Work and Pensions Secretary Amber Rudd giving a speech at Kennington Jobcentre, London. Photo: PA
“Well, I never asked to be born.” It’s a teenage protest that grates on parents precisely because it makes a fair point. One reason why we’ve got a moral obligation to make sure that others don’t have an unduly miserable life is that having a life in the first place is not a choice, but something we are saddled with.
The two-child cap on Universal Credit—on which Amber Rudd has today announced a partial retreat—ignores this reality. Rather than treat children as individual people with their own interests, it imagines them as a consumer choice made by their parents.
While many benefit cuts made since 2010 have been harsh, none of the others
The absolute cap on household benefits has been painful in pricey inner London, but at least—in theory—families could escape its bite by moving to other places where rents are cheaper. But a poor family deemed to have had “too many” children, and then punished for that, has no option but getting poorer.
Every scheme of poor relief since the Elizabethan poor law has paid regard to how many mouths a family has to feed. But like China’s abandoned one-child policy, this two-child policy sacrificed the welfare of individuals who happen to have been born into larger families to some presumptuous idea of the greater good.
The moralising former welfare secretary, Iain Duncan Smith, was reported to be a particular enthusiast for a cut that was intended to jolt parents into behavioural change, and taking responsibility for the size of their brood.
Philosophically speaking, however, making a child poorer because of its number of siblings offends the against human rights approach so central to our democracy elsewhere.
The need for a get-out clause for mothers who could demonstrate that third children were conceived non-consensually—the so-called ‘rape clause’—illustrates the grotesque place where social policy can end up when it ceases to be arranged around the needs of the child, and is instead designed around tests of parents’ sexual responsibilities. In practice, the policy gets even more divisive because it falls disproportionately on Bangladeshi and other migrant communities where average family sizes are larger.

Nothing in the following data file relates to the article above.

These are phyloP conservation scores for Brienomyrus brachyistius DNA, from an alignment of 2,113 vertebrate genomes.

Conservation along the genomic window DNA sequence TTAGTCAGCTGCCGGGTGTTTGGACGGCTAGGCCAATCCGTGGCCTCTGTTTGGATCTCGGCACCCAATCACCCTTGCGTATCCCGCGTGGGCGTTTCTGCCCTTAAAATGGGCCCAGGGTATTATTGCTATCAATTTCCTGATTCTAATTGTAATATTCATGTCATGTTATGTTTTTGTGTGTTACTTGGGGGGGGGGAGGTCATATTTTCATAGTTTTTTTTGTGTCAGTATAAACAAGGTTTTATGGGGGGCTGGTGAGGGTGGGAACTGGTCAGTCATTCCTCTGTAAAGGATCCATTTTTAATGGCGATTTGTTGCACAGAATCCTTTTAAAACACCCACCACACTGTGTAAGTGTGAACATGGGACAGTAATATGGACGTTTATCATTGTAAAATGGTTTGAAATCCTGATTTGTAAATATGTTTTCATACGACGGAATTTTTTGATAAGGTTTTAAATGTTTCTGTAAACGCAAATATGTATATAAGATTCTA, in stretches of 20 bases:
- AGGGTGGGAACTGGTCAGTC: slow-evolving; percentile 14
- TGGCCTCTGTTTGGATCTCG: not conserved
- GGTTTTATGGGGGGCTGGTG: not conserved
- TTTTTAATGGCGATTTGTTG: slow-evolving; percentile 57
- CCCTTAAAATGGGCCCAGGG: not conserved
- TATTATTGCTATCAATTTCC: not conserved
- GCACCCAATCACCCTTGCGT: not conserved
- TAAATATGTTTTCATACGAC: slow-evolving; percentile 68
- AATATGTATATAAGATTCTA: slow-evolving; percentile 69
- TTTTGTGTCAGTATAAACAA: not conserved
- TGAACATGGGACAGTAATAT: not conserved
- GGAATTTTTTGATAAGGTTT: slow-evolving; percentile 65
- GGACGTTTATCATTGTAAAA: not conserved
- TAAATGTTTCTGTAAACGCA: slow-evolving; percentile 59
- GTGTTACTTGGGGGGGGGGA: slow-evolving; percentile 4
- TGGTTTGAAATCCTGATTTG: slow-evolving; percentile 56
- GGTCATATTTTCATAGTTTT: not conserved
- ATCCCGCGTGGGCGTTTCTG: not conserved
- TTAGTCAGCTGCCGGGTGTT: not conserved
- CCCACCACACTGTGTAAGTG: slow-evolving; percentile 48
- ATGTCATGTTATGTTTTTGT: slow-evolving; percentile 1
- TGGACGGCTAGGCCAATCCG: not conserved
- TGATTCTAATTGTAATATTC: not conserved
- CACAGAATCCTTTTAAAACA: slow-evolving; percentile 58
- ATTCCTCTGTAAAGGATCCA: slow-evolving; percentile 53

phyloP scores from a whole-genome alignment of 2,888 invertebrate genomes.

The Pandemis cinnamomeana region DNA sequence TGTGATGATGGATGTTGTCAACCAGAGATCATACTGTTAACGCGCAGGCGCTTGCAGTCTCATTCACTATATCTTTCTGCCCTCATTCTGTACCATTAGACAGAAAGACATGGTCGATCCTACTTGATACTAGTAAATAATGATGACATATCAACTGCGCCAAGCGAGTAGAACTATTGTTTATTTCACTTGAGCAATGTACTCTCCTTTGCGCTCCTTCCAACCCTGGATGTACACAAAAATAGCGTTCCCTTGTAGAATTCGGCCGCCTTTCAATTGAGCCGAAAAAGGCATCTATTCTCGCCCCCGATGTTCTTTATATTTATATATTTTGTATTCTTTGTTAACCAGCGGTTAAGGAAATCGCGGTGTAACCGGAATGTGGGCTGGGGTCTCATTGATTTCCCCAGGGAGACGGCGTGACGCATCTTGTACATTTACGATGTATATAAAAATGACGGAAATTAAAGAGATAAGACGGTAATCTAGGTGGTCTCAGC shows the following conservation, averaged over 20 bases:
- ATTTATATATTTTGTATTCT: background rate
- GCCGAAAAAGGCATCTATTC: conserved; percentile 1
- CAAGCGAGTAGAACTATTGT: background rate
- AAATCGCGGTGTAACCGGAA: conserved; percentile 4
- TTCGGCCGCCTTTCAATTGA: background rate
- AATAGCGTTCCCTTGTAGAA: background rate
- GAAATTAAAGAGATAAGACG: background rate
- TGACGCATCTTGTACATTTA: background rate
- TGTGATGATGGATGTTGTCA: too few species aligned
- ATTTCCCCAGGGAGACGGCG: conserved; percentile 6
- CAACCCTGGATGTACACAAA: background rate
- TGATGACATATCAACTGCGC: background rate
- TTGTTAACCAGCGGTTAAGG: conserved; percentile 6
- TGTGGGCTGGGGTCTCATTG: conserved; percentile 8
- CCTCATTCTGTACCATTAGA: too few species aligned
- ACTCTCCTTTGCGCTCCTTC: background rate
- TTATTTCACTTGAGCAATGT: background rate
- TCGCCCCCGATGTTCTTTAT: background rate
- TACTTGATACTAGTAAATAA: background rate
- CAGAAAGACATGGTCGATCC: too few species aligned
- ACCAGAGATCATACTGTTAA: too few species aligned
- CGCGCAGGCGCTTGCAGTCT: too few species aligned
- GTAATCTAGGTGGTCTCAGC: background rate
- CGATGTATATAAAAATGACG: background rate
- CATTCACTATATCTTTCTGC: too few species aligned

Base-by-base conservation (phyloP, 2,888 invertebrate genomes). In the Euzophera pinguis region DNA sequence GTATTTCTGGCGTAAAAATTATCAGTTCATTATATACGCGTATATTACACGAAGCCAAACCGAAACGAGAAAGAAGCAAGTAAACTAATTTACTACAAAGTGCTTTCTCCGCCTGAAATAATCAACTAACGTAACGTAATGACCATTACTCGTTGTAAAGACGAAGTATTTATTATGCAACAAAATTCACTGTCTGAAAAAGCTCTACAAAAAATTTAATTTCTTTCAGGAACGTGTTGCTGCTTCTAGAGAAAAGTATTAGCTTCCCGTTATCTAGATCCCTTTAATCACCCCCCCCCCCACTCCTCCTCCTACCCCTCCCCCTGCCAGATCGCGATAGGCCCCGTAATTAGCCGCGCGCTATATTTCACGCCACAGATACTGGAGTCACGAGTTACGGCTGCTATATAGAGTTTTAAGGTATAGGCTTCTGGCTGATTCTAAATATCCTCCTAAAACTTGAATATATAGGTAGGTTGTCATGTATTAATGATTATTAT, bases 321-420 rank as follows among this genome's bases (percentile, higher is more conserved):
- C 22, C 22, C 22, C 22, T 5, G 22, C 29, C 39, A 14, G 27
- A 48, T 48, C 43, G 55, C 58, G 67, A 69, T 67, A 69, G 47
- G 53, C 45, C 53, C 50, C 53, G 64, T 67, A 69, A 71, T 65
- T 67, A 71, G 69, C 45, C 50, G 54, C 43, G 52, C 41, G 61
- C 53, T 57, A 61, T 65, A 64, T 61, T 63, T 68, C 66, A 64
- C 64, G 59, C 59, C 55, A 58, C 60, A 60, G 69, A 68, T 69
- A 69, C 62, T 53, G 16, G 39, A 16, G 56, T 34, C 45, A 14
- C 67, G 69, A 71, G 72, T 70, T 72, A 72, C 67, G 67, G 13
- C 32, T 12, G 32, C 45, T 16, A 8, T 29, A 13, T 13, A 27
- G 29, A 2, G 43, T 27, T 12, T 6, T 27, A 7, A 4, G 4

Nobody who regards children the way this policy does can be serious about the equality of opportunity about which all mainstream politicians preach. But it has been left to unravel only after being snared on its own flaws, with little help from the established forces at Westminster.
The buck stops, of course, with the Conservative government. But this wheeze was part of the post-2015 election welfare cuts. Labour’s self-styled moderates ought to reflect on how space opened up for the oppositionist Corbyn after the party’s then-frontbench hedged its bets over those cuts. The Liberal Democrats were out of government by this time, but not so long before they were happy to trade harsher benefit sanctions for a plastic bag tax, contributing to a climate in which the right could get away with this.
Now, in a context where the introduction of universal credit has been somewhere between the creaking and the collapsing, Whitehall has obviously made the sensible judgment that overlaying huge reductions in entitlements—the foregone child element is £2,780 for every kid beyond the second—is not a risk it wants to run.
Intriguingly, though, in announcing her U-turn welfare secretary Rudd, who is known as a liberal, did not restrict herself to the practicalities but instead justified the move as “compassionate and fair.”
The casual listener may have concluded that the long days of making poor children pay for austerity were coming to an end. But the details of the retreat make clear that the mindset that hasn’t necessarily changed.
Rudd is cancelling the cut for third and fourth children born before the policy began to bite, but not yet committing to do anything for those who come into the world after that date.
The only way you could justify this date-based distinction would be if you see the all-important test as being whether parents were expecting the reduced support at the time of their third or fourth child—if, in other words, public policy continues to regard the child as a choice of the parents, rather than a human being with legitimate interests of its own.
It is a retreat to be cheered. The real celebrations, however, will have to await the abandonment of the policy. Only then can we restore the traditional—and civilised—perspective of social policy: a perspective that starts with the idea that every child matters.